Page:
How Chaos Theory Applies
to the Pandemic and Policing
Assistant Director (Ret.)
Miami-Dade Police Department
As I contemplate writing this leadership article, I reflect on my supervisory experiences in my long policing career during significant special events that resulted from unplanned actions and human involvement. In policing we traditionally look at chaos as disturbances and rule-breaking situations that are out of control. Unfortunately, not many supervisors or high-level administrators see it as an opportunity for change and betterment. Chaos has permeated the policing supervisory ranks since the inception of the Policing Political Era (1840-1930). Police Officers and supervisors throughout history have experience chaos in the communities. In fact, the policing profession confronts temporary chaotic disturbances and situations on a daily basis. What have we learned from chaos? Can chaos contribute to a better and more service oriented policing organization? Questions are important to ask, to identify and define answers and promote solutions to challenges we see as problems. To move forward in these difficult and complex times, we must gather information, study it and deliver the best conclusions to instill best practices. Policing personnel cannot be apprehensive about chaos. Chaos has been in the forefront of human history since the inception of time.
Although science and corresponding theoretical applications are boring, in Kiel’s Managing Chaos and Complexity in Government (1994) we absorb and understand cause and effect from a scientific validation. Policing has become a science driven profession, a vocation that must question validity to historical policies and procedures. Now the tedious but important science part; Chaos Theory is based on Newtonian Mechanical Principles of unpredictability and uncertainty experienced at the quantum level (Wheatley & Hickman, 1998). How does this scientific statement apply to the pragmatic policing world today? No matter how much or how long organizations resists chaos, it unexplainably rears its ugly head and takes supervisors and administrators by surprise. The current pandemic began on the other side of the world as policing organizations went about their daily and temporary chaotic business. When the pandemic hit the United States and practically all over the world, service-oriented organizations began to dread the new situation. The unknown is a variable hard to embrace and quantify therefore, policing administrators and supervisors began to worry and some contemplated the ill-advised possibility of implementing new policies and procedures to confront this demanding and sustainable crisis.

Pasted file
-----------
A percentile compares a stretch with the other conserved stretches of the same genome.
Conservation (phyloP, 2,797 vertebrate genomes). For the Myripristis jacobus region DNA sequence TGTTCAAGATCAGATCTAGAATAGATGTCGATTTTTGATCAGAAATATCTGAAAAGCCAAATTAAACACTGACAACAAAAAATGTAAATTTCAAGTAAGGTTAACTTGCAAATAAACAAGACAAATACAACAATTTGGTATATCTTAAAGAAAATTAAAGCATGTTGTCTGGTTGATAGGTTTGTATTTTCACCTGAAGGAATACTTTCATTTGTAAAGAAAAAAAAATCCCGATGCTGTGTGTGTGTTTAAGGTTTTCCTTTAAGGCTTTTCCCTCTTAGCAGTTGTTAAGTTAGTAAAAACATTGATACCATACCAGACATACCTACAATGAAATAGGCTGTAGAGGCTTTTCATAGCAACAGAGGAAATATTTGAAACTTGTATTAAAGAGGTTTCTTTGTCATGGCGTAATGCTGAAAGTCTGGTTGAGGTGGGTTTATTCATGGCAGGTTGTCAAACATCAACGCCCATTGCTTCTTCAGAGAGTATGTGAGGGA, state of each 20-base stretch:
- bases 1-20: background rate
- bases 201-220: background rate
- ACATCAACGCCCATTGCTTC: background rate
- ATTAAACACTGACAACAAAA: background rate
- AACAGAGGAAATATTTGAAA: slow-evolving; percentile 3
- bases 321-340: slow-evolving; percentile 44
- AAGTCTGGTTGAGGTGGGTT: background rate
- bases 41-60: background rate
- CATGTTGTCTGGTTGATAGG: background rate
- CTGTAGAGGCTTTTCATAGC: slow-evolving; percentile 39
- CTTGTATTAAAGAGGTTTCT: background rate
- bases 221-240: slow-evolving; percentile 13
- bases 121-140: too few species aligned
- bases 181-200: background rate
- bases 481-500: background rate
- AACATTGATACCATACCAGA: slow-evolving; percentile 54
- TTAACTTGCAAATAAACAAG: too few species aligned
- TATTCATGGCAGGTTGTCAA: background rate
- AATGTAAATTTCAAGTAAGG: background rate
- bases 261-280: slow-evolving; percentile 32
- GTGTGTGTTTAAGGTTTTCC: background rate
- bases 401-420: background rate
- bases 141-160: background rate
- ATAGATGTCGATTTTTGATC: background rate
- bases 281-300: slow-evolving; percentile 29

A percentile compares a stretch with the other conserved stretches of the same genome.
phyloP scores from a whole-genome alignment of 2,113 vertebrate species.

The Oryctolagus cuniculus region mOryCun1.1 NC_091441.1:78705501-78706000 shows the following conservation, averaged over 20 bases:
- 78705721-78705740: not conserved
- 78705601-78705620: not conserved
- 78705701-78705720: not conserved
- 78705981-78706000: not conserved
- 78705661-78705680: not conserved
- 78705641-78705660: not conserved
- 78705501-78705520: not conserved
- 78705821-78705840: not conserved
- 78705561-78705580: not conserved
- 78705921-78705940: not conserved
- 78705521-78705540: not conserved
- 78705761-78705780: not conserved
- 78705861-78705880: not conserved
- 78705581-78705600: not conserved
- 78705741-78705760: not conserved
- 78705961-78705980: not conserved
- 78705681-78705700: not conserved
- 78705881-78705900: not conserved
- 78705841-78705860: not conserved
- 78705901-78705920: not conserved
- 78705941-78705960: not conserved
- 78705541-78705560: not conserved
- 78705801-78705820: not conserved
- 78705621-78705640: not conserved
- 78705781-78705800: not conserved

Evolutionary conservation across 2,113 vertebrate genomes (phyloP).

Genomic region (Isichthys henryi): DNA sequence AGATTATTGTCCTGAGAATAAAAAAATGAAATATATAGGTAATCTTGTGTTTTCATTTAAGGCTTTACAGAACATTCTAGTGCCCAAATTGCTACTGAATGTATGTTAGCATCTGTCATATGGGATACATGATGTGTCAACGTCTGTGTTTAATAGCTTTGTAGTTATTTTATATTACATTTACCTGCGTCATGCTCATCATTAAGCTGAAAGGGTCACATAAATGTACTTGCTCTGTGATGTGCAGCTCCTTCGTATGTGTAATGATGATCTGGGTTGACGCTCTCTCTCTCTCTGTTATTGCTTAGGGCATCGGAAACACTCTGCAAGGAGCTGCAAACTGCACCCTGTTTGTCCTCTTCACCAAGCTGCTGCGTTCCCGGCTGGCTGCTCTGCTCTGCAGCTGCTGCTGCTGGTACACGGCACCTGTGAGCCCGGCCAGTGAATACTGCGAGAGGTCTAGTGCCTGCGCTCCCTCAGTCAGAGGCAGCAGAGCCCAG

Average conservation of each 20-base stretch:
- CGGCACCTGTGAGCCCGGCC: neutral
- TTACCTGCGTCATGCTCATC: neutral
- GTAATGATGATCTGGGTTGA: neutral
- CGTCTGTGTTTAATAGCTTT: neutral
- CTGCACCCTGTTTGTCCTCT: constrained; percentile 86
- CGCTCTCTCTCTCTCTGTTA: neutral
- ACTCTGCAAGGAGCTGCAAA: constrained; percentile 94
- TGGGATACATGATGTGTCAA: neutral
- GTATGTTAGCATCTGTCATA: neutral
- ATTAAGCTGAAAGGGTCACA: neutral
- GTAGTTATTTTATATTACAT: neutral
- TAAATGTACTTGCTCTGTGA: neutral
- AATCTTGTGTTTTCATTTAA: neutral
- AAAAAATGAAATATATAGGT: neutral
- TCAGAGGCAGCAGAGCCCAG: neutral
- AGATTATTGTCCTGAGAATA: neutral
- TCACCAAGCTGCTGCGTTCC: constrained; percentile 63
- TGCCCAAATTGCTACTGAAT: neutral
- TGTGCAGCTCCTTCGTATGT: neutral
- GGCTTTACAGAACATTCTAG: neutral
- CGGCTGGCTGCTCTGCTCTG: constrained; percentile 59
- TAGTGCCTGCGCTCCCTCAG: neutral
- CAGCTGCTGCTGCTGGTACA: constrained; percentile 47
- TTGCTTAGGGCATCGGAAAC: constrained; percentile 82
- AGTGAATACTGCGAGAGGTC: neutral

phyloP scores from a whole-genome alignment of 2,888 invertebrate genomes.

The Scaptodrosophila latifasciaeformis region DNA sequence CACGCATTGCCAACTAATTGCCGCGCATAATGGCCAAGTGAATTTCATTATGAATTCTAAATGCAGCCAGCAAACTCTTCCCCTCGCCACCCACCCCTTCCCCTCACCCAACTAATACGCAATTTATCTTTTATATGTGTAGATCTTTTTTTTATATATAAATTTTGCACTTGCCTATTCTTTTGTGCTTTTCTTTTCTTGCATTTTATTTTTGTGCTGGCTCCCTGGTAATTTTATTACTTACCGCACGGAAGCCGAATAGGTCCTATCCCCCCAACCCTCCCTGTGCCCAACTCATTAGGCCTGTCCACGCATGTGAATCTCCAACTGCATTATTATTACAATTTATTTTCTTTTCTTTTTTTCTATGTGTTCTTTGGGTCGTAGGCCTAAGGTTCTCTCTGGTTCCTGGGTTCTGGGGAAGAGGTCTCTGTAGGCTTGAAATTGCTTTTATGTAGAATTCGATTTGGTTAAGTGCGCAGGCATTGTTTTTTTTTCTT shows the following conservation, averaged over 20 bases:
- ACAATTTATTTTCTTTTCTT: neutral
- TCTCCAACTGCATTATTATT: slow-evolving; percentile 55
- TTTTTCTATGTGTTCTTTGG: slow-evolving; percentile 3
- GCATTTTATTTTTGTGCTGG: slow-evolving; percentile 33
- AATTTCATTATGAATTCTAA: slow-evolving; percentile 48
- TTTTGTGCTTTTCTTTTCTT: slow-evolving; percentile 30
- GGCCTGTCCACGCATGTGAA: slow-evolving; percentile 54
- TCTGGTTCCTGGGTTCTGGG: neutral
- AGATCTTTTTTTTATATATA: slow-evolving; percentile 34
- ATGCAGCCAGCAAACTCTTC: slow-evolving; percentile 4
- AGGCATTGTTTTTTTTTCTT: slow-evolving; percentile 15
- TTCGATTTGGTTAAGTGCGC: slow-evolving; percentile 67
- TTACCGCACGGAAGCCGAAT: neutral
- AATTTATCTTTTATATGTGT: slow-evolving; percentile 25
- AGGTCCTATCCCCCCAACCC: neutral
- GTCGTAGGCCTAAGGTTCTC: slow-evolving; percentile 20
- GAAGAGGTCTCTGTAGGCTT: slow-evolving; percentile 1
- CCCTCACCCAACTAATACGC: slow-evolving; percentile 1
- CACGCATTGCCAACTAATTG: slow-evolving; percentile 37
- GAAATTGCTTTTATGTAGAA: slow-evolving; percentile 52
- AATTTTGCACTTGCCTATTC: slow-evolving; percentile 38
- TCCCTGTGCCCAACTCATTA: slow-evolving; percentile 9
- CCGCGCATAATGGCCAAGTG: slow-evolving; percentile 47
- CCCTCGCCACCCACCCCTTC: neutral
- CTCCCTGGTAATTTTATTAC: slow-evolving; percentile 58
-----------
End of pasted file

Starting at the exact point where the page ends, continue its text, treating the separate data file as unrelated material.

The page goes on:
It’s important to embrace what Viktor Frankl (1959) believed in; “its not to gain pleasure or to avoid pain but rather to see meaning in life.” As police administrators and supervisors, we must see and recognize a deeper meaning about the pandemic. We must trust the workers of chaos as part of our everyday encounters. It’s important to denote that as part of our everyday functions and services we can see and appreciate that the policy and procedural shape of our organization can be maintained if we retain clarity, flexibility and responsiveness about the purpose and direction of the organization. If chaos overwhelms normal and adaptive conditions within the agency then police administrators and Leaders of the organization are compelled the use of innovative efforts and alliances to restore stability, this is called Bifurcation. It’s not about what spins out of control, but the ultimate value is how order is restored against seemly insurmountable adversity (Swanson, R.S., Territo, L. & Taylor, R.W., 2017). As leaders in police agencies we must see and embrace chaos as an opportunity to know the capacity and capabilities of our policies and procedures and to “Bifurcate” if the situation demands it.
Swanson, R. C., Territo, L., Taylor, R.W. (2017). Police Administration, structures, processes, and behaviors, 9th edition, Pearson Education, Library of Congress.
Hickman, G. R., & Wheatley, M.J. (1998). Leading Organizations, Perspectives for a new era, Sage Publications, Thousand Oaks, California.